-40-50% Burkitt's Lymphoma


Hodgkin’s lymphoma is associated, in both children and adults, with so-called “B-symptoms” of:

1. weight loss
2. fevers
3. night sweats


Why is a PPD indicated in the work up of LAD?

active TB and B-symptoms are very similar (Wt. loss, fevers, night sweats)


Why do you need a CXR in the work up for LAD

1. look for mediastinal masses which are common in lymphoma


The lymphoblastic lymphoma listed under non-Hodgkin’s lymphoma is the same pathology as ALL, except for:

a decreased percentage (or infiltration) of the bone marrow with lymphoblasts.


Treatment of pediatric lymphoma consists of

1. chemotherapy
2. radiation in select cases, and
3. possible bone marrow transplant (BMT)


ANY abdominal mass in a child is ___ until proven otherwise.

a malignancy

*constipated children often have a sausage-shaped mass of stool in their LLQ, but this bears a repeat exam after treatment for their constipation.


DDX of a pediatric abdominal mass

1. Hydronephrosis
2. PKD
3. Malignancy (Wilm's tumor MC)
4. Infectious splenomegaly
5. Liver disease
6. AV malformation
7. neuroblastoma
8. lymphoma
9. germ cell tumor
10. constipation


Wilm’s tumors are usually seen in __

young children (2-5y)


Tx of Wilm's Tumors

1. Surgical removal of tumor and kidney
2. Chemo
3. possibly radiation


___ is a tumor of undifferentiated sympathetic nervous tissue, which presents in various ways in young children



What is the median age of a neuroblastoma

22 months


Because nervous tissue does need some time to differentiate, when neuroblastomas found in ___, they may spontaneously remit.

children <12m


Sites of neuroblastomas

1. Adrenal gland, presenting as an abdominal mass (MC)
2. Paraspinous
3. Cervical regions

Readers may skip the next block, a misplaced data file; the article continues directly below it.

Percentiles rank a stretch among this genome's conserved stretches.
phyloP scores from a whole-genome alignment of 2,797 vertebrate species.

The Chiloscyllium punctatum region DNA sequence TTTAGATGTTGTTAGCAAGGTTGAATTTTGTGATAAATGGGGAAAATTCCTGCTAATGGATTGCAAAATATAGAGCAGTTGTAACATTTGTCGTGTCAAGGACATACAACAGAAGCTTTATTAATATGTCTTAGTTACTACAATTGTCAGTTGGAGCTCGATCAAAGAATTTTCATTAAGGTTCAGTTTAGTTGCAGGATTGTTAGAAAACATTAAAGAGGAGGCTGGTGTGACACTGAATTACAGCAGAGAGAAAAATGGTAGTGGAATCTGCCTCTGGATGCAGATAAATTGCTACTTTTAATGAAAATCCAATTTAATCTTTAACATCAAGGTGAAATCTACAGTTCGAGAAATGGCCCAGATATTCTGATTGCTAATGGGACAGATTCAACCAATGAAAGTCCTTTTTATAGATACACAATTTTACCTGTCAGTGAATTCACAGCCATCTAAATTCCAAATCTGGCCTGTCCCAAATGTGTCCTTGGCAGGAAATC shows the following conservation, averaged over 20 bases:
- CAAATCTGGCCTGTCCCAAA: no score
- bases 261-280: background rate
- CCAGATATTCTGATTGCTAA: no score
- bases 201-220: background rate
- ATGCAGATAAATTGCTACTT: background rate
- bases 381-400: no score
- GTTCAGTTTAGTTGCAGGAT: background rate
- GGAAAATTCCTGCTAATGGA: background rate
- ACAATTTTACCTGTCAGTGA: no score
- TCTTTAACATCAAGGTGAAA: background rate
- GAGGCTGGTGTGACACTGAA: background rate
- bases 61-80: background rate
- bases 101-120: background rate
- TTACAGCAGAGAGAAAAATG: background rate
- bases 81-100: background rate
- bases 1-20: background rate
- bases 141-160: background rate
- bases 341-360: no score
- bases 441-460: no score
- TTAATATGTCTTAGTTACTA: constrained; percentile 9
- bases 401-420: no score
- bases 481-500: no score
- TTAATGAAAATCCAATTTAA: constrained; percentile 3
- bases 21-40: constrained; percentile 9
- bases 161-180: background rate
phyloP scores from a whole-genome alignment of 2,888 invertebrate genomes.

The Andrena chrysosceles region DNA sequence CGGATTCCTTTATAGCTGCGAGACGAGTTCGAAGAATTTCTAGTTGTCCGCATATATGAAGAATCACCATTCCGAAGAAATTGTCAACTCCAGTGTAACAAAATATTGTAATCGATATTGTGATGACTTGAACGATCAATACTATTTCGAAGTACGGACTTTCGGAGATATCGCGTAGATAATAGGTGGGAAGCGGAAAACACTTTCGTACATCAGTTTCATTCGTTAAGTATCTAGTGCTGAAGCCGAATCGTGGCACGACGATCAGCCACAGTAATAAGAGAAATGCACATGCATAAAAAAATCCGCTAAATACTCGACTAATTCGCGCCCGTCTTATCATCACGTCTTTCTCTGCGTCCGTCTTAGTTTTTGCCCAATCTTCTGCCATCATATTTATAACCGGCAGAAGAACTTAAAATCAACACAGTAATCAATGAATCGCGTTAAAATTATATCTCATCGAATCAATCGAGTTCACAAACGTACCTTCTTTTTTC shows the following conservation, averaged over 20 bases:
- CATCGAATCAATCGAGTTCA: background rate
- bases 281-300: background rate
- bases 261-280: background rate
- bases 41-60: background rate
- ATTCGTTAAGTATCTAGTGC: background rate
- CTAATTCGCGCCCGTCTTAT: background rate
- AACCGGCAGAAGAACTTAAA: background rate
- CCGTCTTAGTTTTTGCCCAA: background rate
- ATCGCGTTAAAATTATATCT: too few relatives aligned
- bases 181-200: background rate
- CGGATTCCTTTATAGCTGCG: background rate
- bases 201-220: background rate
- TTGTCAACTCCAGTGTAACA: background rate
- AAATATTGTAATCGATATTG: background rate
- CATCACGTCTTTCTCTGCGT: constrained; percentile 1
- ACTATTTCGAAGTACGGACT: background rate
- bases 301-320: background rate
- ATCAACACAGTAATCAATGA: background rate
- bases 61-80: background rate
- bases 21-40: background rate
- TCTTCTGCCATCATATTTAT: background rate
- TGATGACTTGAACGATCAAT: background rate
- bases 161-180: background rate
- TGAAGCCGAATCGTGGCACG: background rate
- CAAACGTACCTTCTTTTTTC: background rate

4. Posterior mediastinum
5. but metastases are common, so patients may present with bony metastasis,
6. liver or
7. lymph node involvement, or
8. a subcutaneous nodule.


Neurblastomas may present with

1. prolonged severe watery diarrhea or
2. catecholamine-induced hypertension due to the tumor consisting of sympathetic tissue.


Treatment of neuoblastomas

1. Surgical resection
2. Chemo
3. Possible radiation or
4. BMT


Malignant brain tumors usually occur in children ___, and ___% of children will have an abnormal neurologic exam at the time of presentation.




Symptoms of brain tumors

1. headache
2. irritability or
3. lethargy,
4. a.m. vomiting,
5. focal seizures,
6. hemiparesis,
7. ataxia,
8. visual disturbances,
9. gaze paralysis,
10. unexplained changes in personality or school performance.
11. papilledema


Concerning HA symptoms

1. Age <3y/o
2. A.M. HA
3. HA awakening pt from sleep
4. w/ AM vomiting
5. change in quality, frequency, or pattern of HA


The average delay in diagnosis of brain tumor is ___, so be vigilant about including a neurologic exam in patients with H/A and/or vomiting, including a __

6 months

fundoscopic exam to look for papilledema


Most children __ can cooperate with a fundoscopic exam.



Tx of brain tumors

1. Surgery
2. Chemo
3. Radiation


DDX of bone pain

1. Growing pains
2. Trauma
3. Synovitis due to bacteria or inflammation
4. Reactive arthritis
5. rheumatological disease
6. Cancer (leukemia, neuroblastoma, osteosarcoma, Ewing's sarcoma)


Bone pain occurs in up to __% of patients with leukemia as the cancer cells infiltrate the bone marrow.



concerning bone pain symptoms

1. persistent or progressive
2. occurring at night
3. associated with swelling
4. mass
5. Decreased ROM


Labs for bone pain

1. CBC
2. ESR
3. LDH
4. plain film X-ray
5. +/- It may become necessary to do a CT scan, MRI or bone scan.